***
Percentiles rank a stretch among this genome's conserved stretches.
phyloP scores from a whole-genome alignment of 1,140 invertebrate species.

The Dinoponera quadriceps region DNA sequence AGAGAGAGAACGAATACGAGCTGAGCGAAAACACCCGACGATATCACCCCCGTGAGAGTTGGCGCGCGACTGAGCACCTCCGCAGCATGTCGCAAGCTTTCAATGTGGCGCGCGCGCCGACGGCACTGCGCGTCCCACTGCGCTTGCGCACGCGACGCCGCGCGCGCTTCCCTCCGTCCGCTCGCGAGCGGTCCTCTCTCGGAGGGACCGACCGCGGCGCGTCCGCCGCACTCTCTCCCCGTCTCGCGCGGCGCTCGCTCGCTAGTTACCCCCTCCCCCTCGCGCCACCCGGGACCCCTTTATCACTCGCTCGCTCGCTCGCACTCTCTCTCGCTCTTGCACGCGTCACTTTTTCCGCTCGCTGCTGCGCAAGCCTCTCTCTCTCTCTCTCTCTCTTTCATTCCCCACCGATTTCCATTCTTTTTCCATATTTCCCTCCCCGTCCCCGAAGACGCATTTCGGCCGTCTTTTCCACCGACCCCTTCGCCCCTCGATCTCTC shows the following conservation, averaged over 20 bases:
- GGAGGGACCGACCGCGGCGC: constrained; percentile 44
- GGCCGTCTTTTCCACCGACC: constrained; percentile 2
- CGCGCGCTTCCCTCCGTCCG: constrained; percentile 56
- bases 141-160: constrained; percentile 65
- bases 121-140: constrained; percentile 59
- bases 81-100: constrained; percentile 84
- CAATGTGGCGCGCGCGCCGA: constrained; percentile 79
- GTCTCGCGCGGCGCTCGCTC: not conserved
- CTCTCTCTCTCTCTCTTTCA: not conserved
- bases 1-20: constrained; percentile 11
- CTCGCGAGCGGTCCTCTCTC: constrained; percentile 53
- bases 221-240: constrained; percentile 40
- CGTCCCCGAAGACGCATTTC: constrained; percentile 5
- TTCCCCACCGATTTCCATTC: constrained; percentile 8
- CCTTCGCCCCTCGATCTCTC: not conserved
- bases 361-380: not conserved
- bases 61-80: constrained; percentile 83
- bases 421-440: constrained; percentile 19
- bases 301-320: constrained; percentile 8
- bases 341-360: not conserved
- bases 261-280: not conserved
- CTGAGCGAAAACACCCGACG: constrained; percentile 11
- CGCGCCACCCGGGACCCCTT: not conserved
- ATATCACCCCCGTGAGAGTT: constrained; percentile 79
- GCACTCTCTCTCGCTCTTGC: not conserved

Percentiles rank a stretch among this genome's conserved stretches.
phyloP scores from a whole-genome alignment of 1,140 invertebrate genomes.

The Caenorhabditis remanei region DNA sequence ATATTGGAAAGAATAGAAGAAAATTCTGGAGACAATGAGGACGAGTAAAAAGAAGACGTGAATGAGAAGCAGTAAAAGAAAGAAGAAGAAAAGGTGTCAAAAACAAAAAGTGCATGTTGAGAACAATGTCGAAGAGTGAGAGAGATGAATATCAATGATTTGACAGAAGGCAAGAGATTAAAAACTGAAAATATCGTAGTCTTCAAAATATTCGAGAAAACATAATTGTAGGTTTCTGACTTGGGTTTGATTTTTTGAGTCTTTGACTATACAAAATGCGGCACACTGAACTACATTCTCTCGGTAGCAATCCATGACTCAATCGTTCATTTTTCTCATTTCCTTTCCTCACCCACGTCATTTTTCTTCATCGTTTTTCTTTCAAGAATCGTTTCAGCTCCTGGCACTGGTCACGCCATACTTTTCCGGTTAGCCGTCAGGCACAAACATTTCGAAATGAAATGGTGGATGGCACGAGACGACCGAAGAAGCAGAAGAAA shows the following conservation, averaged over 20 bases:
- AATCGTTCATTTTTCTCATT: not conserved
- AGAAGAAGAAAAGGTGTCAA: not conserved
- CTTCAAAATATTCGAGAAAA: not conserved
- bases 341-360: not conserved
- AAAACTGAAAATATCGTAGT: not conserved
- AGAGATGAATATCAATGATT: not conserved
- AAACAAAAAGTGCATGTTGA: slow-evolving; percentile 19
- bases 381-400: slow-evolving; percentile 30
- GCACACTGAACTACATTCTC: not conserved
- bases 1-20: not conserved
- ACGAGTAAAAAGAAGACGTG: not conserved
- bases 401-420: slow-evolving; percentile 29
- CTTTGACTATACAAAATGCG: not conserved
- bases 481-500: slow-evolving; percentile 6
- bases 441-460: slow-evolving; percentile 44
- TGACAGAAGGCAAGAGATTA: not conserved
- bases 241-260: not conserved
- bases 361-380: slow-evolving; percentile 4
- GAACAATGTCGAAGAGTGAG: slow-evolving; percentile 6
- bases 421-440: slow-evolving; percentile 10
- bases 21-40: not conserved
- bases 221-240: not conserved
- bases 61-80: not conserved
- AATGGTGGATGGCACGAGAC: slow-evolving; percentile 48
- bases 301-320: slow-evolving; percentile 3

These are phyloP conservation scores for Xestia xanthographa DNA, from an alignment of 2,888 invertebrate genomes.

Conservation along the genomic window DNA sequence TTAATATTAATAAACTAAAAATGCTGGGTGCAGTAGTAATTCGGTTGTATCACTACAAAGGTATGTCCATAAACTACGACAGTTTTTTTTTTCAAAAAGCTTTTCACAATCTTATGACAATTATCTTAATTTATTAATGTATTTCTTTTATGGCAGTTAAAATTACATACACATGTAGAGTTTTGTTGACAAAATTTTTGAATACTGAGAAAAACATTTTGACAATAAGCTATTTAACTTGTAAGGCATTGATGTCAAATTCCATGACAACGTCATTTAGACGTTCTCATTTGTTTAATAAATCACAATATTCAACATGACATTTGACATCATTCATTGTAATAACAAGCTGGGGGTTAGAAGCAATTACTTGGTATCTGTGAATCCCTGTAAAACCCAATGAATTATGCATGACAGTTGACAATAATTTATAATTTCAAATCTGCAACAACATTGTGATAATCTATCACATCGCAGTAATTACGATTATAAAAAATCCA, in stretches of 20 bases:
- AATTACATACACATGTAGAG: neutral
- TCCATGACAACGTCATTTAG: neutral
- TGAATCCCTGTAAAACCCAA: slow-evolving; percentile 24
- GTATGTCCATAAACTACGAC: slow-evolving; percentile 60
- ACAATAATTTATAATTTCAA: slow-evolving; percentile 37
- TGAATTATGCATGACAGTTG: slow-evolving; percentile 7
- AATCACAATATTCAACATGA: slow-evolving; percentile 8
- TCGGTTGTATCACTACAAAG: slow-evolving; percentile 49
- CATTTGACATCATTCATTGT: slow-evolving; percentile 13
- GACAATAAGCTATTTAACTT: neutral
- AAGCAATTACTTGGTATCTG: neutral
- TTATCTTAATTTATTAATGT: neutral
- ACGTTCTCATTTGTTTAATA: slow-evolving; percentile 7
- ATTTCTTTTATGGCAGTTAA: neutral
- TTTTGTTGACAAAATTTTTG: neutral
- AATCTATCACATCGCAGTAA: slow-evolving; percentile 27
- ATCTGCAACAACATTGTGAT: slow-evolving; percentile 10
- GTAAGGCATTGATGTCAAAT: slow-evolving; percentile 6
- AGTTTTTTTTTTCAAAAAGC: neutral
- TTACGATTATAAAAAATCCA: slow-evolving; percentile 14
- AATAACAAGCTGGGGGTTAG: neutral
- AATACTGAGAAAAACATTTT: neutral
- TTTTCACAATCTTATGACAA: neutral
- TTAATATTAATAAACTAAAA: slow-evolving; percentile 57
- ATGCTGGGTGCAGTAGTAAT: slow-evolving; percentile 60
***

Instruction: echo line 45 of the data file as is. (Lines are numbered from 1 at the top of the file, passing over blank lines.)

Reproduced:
- bases 481-500: slow-evolving; percentile 6